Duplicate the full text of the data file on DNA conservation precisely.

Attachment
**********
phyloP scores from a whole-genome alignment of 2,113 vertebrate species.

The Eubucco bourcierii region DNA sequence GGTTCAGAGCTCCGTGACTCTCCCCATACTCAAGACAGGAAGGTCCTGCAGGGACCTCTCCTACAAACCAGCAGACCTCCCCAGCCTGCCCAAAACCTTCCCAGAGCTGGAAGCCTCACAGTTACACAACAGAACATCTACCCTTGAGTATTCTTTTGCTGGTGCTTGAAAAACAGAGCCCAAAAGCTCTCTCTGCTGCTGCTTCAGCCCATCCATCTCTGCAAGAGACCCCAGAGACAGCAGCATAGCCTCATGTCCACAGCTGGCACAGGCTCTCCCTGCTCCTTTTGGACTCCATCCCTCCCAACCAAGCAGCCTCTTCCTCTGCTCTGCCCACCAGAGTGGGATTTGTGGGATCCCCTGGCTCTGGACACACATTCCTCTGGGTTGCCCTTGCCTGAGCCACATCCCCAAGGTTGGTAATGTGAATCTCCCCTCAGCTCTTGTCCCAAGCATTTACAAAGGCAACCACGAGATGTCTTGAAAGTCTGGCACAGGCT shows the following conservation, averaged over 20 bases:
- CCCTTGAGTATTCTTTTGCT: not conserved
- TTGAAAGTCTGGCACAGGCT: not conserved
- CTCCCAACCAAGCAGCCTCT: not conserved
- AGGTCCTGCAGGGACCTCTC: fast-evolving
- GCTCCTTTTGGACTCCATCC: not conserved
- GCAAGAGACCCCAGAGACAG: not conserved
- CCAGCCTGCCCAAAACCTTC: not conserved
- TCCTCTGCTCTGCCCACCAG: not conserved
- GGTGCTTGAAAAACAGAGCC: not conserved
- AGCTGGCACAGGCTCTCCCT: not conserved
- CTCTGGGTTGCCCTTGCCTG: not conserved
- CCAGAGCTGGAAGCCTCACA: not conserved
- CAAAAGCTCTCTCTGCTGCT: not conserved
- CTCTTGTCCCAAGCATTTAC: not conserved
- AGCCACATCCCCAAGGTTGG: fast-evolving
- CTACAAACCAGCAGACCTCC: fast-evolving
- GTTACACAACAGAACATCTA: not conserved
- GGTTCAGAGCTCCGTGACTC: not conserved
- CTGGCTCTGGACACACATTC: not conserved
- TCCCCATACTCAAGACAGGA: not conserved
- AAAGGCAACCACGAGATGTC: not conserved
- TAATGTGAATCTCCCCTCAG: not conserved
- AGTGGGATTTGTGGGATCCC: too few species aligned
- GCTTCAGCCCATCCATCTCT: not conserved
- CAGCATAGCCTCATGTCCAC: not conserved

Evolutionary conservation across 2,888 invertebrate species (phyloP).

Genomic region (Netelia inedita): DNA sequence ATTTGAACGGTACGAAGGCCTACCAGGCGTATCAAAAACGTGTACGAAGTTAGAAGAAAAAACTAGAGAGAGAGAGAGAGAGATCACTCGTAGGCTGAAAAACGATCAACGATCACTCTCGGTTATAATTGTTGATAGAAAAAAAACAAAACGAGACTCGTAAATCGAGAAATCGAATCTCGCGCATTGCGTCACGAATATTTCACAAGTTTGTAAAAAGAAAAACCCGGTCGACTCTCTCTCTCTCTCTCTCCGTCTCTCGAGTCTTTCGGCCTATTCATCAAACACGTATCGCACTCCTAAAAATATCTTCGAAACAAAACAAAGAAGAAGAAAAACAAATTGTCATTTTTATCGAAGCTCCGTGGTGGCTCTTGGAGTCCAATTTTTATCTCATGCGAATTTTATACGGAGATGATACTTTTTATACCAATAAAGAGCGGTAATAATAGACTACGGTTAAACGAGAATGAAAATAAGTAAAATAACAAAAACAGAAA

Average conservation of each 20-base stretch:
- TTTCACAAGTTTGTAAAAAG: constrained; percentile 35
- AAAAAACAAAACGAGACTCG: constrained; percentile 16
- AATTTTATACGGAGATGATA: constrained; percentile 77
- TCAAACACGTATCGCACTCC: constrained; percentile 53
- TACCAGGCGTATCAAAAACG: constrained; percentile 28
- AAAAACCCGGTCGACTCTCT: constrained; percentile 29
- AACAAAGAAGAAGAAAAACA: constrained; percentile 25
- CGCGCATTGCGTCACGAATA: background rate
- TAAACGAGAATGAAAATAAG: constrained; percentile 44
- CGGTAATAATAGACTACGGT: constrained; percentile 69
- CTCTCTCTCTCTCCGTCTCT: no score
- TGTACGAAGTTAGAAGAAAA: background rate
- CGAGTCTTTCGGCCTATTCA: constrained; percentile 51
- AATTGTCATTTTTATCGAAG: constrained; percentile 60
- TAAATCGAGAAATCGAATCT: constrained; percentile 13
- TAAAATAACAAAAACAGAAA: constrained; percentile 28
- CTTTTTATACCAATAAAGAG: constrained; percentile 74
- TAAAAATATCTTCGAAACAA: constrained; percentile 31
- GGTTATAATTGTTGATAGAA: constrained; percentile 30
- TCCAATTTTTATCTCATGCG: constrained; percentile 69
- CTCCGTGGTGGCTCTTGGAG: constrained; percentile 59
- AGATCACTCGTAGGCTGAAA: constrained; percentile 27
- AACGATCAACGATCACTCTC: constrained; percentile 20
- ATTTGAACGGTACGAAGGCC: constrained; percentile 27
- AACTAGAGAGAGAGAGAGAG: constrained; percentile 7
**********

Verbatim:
phyloP scores from a whole-genome alignment of 2,113 vertebrate species.

The Eubucco bourcierii region DNA sequence GGTTCAGAGCTCCGTGACTCTCCCCATACTCAAGACAGGAAGGTCCTGCAGGGACCTCTCCTACAAACCAGCAGACCTCCCCAGCCTGCCCAAAACCTTCCCAGAGCTGGAAGCCTCACAGTTACACAACAGAACATCTACCCTTGAGTATTCTTTTGCTGGTGCTTGAAAAACAGAGCCCAAAAGCTCTCTCTGCTGCTGCTTCAGCCCATCCATCTCTGCAAGAGACCCCAGAGACAGCAGCATAGCCTCATGTCCACAGCTGGCACAGGCTCTCCCTGCTCCTTTTGGACTCCATCCCTCCCAACCAAGCAGCCTCTTCCTCTGCTCTGCCCACCAGAGTGGGATTTGTGGGATCCCCTGGCTCTGGACACACATTCCTCTGGGTTGCCCTTGCCTGAGCCACATCCCCAAGGTTGGTAATGTGAATCTCCCCTCAGCTCTTGTCCCAAGCATTTACAAAGGCAACCACGAGATGTCTTGAAAGTCTGGCACAGGCT shows the following conservation, averaged over 20 bases:
- CCCTTGAGTATTCTTTTGCT: not conserved
- TTGAAAGTCTGGCACAGGCT: not conserved
- CTCCCAACCAAGCAGCCTCT: not conserved
- AGGTCCTGCAGGGACCTCTC: fast-evolving
- GCTCCTTTTGGACTCCATCC: not conserved
- GCAAGAGACCCCAGAGACAG: not conserved
- CCAGCCTGCCCAAAACCTTC: not conserved
- TCCTCTGCTCTGCCCACCAG: not conserved
- GGTGCTTGAAAAACAGAGCC: not conserved
- AGCTGGCACAGGCTCTCCCT: not conserved
- CTCTGGGTTGCCCTTGCCTG: not conserved
- CCAGAGCTGGAAGCCTCACA: not conserved
- CAAAAGCTCTCTCTGCTGCT: not conserved
- CTCTTGTCCCAAGCATTTAC: not conserved
- AGCCACATCCCCAAGGTTGG: fast-evolving
- CTACAAACCAGCAGACCTCC: fast-evolving
- GTTACACAACAGAACATCTA: not conserved
- GGTTCAGAGCTCCGTGACTC: not conserved
- CTGGCTCTGGACACACATTC: not conserved
- TCCCCATACTCAAGACAGGA: not conserved
- AAAGGCAACCACGAGATGTC: not conserved
- TAATGTGAATCTCCCCTCAG: not conserved
- AGTGGGATTTGTGGGATCCC: too few species aligned
- GCTTCAGCCCATCCATCTCT: not conserved
- CAGCATAGCCTCATGTCCAC: not conserved

Evolutionary conservation across 2,888 invertebrate species (phyloP).

Genomic region (Netelia inedita): DNA sequence ATTTGAACGGTACGAAGGCCTACCAGGCGTATCAAAAACGTGTACGAAGTTAGAAGAAAAAACTAGAGAGAGAGAGAGAGAGATCACTCGTAGGCTGAAAAACGATCAACGATCACTCTCGGTTATAATTGTTGATAGAAAAAAAACAAAACGAGACTCGTAAATCGAGAAATCGAATCTCGCGCATTGCGTCACGAATATTTCACAAGTTTGTAAAAAGAAAAACCCGGTCGACTCTCTCTCTCTCTCTCTCCGTCTCTCGAGTCTTTCGGCCTATTCATCAAACACGTATCGCACTCCTAAAAATATCTTCGAAACAAAACAAAGAAGAAGAAAAACAAATTGTCATTTTTATCGAAGCTCCGTGGTGGCTCTTGGAGTCCAATTTTTATCTCATGCGAATTTTATACGGAGATGATACTTTTTATACCAATAAAGAGCGGTAATAATAGACTACGGTTAAACGAGAATGAAAATAAGTAAAATAACAAAAACAGAAA

Average conservation of each 20-base stretch:
- TTTCACAAGTTTGTAAAAAG: constrained; percentile 35
- AAAAAACAAAACGAGACTCG: constrained; percentile 16
- AATTTTATACGGAGATGATA: constrained; percentile 77
- TCAAACACGTATCGCACTCC: constrained; percentile 53
- TACCAGGCGTATCAAAAACG: constrained; percentile 28
- AAAAACCCGGTCGACTCTCT: constrained; percentile 29
- AACAAAGAAGAAGAAAAACA: constrained; percentile 25
- CGCGCATTGCGTCACGAATA: background rate
- TAAACGAGAATGAAAATAAG: constrained; percentile 44
- CGGTAATAATAGACTACGGT: constrained; percentile 69
- CTCTCTCTCTCTCCGTCTCT: no score
- TGTACGAAGTTAGAAGAAAA: background rate
- CGAGTCTTTCGGCCTATTCA: constrained; percentile 51
- AATTGTCATTTTTATCGAAG: constrained; percentile 60
- TAAATCGAGAAATCGAATCT: constrained; percentile 13
- TAAAATAACAAAAACAGAAA: constrained; percentile 28
- CTTTTTATACCAATAAAGAG: constrained; percentile 74
- TAAAAATATCTTCGAAACAA: constrained; percentile 31
- GGTTATAATTGTTGATAGAA: constrained; percentile 30
- TCCAATTTTTATCTCATGCG: constrained; percentile 69
- CTCCGTGGTGGCTCTTGGAG: constrained; percentile 59
- AGATCACTCGTAGGCTGAAA: constrained; percentile 27
- AACGATCAACGATCACTCTC: constrained; percentile 20
- ATTTGAACGGTACGAAGGCC: constrained; percentile 27
- AACTAGAGAGAGAGAGAGAG: constrained; percentile 7